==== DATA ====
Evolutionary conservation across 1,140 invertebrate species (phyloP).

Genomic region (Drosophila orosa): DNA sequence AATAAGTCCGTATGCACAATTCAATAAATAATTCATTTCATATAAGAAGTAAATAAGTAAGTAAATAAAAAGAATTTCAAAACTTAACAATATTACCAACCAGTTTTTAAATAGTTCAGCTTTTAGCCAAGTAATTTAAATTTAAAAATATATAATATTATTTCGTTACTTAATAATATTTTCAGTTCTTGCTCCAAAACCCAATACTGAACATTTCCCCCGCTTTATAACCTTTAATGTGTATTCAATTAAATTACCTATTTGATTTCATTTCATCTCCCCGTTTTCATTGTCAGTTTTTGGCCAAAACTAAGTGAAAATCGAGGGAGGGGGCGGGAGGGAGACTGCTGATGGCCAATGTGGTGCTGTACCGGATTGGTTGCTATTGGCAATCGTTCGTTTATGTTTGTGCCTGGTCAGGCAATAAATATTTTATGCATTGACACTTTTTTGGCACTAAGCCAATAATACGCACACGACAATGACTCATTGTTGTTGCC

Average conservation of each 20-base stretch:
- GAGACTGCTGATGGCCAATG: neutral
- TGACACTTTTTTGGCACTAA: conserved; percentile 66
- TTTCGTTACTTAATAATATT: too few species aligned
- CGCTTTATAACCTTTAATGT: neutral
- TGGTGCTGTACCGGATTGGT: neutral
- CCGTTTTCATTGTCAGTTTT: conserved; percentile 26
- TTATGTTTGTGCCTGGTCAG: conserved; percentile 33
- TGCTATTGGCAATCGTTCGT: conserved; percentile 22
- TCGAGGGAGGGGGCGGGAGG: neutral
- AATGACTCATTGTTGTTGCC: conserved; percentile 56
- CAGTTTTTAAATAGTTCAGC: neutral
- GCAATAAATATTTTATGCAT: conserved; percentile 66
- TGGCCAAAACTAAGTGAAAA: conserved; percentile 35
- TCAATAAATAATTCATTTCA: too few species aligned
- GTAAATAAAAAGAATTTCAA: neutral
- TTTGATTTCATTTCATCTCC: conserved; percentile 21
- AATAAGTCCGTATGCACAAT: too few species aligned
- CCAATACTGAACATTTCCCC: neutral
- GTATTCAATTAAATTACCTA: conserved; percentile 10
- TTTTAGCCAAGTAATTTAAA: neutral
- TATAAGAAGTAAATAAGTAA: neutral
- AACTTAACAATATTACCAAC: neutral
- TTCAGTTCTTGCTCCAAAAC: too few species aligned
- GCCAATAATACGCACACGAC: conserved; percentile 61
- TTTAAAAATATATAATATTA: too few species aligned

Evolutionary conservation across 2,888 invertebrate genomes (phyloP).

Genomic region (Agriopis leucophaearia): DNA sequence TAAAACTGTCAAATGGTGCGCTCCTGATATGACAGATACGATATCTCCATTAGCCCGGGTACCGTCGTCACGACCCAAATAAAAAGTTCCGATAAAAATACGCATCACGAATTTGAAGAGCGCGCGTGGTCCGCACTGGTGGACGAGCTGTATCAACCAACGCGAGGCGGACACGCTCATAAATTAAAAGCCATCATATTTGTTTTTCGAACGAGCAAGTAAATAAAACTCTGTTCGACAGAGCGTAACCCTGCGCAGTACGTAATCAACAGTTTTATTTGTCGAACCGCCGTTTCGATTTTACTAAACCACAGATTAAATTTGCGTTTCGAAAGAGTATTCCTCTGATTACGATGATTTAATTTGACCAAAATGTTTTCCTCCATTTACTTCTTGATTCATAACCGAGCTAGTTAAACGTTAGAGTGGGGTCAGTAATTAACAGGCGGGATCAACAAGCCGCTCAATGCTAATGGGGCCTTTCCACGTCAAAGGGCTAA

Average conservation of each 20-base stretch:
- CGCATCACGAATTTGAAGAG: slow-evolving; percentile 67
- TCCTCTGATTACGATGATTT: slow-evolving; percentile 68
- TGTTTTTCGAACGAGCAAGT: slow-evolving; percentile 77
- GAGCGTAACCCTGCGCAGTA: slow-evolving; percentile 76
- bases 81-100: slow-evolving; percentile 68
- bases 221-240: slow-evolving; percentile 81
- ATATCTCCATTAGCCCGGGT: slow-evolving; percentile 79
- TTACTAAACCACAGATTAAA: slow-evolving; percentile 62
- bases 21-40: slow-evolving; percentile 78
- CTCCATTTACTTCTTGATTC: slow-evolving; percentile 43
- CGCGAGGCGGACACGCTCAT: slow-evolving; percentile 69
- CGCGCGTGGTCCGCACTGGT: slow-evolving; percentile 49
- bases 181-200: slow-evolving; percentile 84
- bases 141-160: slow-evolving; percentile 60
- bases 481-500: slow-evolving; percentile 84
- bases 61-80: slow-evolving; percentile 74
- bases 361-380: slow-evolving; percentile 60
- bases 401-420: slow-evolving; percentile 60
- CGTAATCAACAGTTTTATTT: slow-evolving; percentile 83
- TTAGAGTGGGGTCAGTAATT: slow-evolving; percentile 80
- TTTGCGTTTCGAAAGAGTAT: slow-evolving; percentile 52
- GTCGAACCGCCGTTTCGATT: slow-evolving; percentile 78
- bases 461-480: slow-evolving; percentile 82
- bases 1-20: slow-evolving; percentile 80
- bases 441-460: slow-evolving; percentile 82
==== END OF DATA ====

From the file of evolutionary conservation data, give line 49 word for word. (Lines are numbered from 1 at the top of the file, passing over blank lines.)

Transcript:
- bases 401-420: slow-evolving; percentile 60